COURTESY OF THE ARTIST.
I wanted to create a work that honoured the legacy of the amazing women who paved the way for feminism and showed how to be committed to equality and equity — a battle we are still fighting. I chose the colours that were associated with suffragettes — purple for loyalty and dignity, white for purity and green for hope. I couldn’t find the Kate Sheppard camellia in bloom at the time, so I collected a huge variety of white camellias from my neighbourhood, my friends, my mother’s garden and the odd grass verge. Quite a bit of foraging.
I included the koru fern and koru, which signifies new growth, new beginnings and to symbolise that New Zealand was the first country in the world to give women the vote. The butterfly, chrysalis and caterpillar symbolise the whole life cycle. I like my work to reveal more details as you spend time looking at it.
Camellias bloom in the middle of winter, an adornment among the greyness. It’s quite a tough plant, yet the flowers bruise easily and last only a day before dropping off. The flower drops while still whole. I love the metaphor of beautiful strength combined with frailty. I included the lace in the image because it was such a big part of women’s lives when Kate Sheppard was fighting for the vote. The lace has complex patterns that allude to the complexity of our lives as well as being synonymous with purity, innocence and new beginnings. It’s at the base of the image, under the vase, because in the past it was something that kept women in their domestic place. I found the Crown Lynn vase in a second-hand shop in Nelson. I’d seen it in a book three days before and had been thinking, “How can I get one of those?” And there it was. Flowers are a universal symbol of hope, joy, love and peace — all our important events in life are marked by flowers. I’m trying to put as much of that into the world as possible, because I see the world as a complex, difficult place. If you focus on things that can bring you joy that is a little bit of a help.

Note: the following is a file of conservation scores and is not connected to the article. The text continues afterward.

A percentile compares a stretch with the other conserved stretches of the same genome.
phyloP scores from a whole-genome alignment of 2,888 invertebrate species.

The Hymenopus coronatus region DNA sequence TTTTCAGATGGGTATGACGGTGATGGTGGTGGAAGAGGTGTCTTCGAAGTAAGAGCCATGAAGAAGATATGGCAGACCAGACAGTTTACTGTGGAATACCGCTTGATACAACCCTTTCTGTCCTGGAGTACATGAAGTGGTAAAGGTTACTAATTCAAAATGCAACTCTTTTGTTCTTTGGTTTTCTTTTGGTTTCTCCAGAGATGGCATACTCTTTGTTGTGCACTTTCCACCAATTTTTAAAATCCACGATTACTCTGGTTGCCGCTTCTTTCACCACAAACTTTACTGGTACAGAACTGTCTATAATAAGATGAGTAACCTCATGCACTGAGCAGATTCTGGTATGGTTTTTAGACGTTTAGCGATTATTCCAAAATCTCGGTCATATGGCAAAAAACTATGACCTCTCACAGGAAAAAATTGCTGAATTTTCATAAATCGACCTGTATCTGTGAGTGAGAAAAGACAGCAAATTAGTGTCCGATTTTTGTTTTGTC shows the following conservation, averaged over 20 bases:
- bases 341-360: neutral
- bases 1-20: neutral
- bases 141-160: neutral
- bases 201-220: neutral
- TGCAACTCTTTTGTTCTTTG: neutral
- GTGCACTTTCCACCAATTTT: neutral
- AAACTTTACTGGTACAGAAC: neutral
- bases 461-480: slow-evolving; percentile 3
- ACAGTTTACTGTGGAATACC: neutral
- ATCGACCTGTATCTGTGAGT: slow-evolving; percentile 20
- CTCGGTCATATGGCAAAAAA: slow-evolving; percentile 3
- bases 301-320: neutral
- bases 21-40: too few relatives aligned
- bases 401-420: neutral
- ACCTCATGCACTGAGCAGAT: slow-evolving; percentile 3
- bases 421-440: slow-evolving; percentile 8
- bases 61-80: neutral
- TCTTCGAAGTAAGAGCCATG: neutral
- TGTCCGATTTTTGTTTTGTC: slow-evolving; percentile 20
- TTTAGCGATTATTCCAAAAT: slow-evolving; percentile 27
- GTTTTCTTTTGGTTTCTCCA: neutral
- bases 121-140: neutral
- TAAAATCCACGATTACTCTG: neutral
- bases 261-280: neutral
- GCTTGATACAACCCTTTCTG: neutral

Emma Bass is an Auckland-based photographic artist with a distinctive take on flora. Born in Liberia, West Africa, in 1967, she lived in England before arriving in New Zealand, aged 6.
Kate is one of 12 limited edition prints available for sale. The proceeds of the sale will go to charities for women. To inquire or purchase a print, go to emmabass.co.nz Emma Bass is exhibiting at the Parnell Gallery until September 25.